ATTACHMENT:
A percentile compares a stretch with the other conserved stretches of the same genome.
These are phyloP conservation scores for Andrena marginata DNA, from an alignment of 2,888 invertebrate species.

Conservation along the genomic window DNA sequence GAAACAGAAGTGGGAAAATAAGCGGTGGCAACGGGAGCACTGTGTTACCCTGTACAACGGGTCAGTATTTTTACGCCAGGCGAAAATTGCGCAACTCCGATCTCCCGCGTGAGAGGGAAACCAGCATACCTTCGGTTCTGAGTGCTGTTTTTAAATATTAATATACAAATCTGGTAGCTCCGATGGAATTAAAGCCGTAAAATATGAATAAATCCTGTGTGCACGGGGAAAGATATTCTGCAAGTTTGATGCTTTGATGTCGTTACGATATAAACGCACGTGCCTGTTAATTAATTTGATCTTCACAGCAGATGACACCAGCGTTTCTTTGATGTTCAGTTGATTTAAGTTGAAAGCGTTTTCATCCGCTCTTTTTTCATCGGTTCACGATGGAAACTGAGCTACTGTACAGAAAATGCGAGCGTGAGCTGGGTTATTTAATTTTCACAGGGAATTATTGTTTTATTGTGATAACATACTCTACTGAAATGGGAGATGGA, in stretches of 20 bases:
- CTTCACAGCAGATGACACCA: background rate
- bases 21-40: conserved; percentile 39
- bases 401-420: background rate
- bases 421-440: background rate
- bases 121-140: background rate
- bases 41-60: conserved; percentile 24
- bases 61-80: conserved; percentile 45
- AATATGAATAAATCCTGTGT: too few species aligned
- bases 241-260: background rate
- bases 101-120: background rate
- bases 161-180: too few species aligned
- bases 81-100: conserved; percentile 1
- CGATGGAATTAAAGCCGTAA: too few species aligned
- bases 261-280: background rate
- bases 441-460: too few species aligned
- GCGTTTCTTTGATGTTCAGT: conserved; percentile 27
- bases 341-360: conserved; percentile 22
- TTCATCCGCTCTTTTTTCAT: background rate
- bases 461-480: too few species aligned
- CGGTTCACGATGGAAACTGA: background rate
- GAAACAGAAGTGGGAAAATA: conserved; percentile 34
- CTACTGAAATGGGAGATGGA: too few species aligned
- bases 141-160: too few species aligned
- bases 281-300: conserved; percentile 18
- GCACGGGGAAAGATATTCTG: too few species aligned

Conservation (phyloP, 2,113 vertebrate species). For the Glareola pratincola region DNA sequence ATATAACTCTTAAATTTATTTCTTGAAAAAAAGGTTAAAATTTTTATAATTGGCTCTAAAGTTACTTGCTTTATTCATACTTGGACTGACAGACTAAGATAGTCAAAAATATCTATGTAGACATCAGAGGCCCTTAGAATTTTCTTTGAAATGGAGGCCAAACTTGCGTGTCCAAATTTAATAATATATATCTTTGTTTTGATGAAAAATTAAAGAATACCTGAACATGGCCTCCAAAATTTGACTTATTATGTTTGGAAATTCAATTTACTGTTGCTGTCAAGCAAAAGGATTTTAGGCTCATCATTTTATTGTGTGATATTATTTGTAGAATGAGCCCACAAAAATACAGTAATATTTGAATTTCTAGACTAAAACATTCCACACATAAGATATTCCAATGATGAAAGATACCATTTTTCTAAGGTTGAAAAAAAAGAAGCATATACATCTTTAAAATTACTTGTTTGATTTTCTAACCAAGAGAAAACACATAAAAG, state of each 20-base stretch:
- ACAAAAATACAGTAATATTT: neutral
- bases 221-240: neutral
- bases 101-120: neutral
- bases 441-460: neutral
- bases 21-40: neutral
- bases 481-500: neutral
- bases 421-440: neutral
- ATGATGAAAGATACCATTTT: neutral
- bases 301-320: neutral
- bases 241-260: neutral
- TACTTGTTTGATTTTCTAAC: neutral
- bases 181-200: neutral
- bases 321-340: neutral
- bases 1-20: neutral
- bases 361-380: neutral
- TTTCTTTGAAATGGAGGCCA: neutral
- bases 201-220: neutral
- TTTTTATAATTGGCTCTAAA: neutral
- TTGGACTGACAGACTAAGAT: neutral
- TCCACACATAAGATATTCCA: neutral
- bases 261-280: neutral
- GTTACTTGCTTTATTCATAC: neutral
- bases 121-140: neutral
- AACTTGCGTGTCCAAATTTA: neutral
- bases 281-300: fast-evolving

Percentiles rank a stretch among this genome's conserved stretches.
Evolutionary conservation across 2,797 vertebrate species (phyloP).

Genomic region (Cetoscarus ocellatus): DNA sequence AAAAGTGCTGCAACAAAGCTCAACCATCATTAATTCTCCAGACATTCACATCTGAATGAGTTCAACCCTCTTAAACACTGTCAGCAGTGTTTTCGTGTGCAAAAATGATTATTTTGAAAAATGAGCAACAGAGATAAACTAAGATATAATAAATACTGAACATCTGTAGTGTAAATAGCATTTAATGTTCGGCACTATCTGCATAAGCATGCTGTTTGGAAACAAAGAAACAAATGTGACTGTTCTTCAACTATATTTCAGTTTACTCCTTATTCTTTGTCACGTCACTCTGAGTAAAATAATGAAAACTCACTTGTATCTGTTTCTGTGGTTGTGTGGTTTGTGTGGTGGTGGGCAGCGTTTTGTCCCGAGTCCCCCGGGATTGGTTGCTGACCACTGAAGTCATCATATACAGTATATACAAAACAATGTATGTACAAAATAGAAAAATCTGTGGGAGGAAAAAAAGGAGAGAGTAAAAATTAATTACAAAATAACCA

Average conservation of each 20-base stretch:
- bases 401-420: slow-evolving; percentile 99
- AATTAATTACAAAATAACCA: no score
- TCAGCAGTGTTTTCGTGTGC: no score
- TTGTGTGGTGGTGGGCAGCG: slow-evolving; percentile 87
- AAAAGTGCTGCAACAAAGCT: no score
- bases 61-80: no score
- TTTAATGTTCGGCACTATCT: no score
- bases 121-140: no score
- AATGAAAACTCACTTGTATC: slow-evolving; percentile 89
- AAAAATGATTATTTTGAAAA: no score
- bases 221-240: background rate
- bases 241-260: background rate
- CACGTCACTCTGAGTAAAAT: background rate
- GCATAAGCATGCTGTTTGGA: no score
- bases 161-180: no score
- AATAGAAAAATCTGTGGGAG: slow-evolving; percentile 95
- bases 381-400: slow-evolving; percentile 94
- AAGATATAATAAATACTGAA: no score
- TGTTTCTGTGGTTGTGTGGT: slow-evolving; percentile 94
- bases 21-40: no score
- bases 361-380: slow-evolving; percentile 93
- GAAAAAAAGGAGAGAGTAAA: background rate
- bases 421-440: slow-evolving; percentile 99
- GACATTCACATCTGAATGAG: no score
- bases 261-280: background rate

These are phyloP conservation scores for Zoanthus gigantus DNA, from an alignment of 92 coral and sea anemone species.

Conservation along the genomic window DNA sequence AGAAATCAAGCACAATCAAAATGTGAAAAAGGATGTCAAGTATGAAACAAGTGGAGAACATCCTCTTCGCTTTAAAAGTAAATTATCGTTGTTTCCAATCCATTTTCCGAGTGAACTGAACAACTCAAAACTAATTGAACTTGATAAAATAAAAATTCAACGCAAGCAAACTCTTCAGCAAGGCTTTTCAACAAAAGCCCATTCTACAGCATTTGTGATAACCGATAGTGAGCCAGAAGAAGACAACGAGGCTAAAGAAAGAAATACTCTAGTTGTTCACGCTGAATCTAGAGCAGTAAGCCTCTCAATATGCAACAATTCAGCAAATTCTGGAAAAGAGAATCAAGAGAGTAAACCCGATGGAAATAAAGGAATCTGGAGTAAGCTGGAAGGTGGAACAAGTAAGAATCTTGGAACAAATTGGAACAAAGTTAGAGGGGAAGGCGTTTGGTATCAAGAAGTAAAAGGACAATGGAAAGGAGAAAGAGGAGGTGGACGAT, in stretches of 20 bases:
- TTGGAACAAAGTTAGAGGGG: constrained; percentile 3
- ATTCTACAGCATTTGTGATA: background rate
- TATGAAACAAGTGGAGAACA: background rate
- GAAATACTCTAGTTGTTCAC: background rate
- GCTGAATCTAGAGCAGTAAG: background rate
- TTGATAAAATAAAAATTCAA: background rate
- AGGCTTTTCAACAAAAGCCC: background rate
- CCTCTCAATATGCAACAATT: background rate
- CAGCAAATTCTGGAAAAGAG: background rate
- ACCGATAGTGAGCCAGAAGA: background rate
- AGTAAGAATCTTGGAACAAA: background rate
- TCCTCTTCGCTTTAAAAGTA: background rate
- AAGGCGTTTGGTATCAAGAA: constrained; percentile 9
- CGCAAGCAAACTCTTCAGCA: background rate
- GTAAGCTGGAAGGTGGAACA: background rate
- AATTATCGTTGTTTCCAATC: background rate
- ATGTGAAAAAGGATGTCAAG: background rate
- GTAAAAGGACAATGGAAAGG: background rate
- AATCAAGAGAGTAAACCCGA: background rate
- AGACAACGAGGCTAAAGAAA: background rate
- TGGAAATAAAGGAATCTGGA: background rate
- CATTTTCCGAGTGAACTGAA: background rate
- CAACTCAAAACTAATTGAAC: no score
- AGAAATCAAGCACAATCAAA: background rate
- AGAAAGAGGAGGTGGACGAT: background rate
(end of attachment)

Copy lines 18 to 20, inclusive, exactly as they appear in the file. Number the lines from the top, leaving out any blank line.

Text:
- bases 441-460: too few species aligned
- GCGTTTCTTTGATGTTCAGT: conserved; percentile 27
- bases 341-360: conserved; percentile 22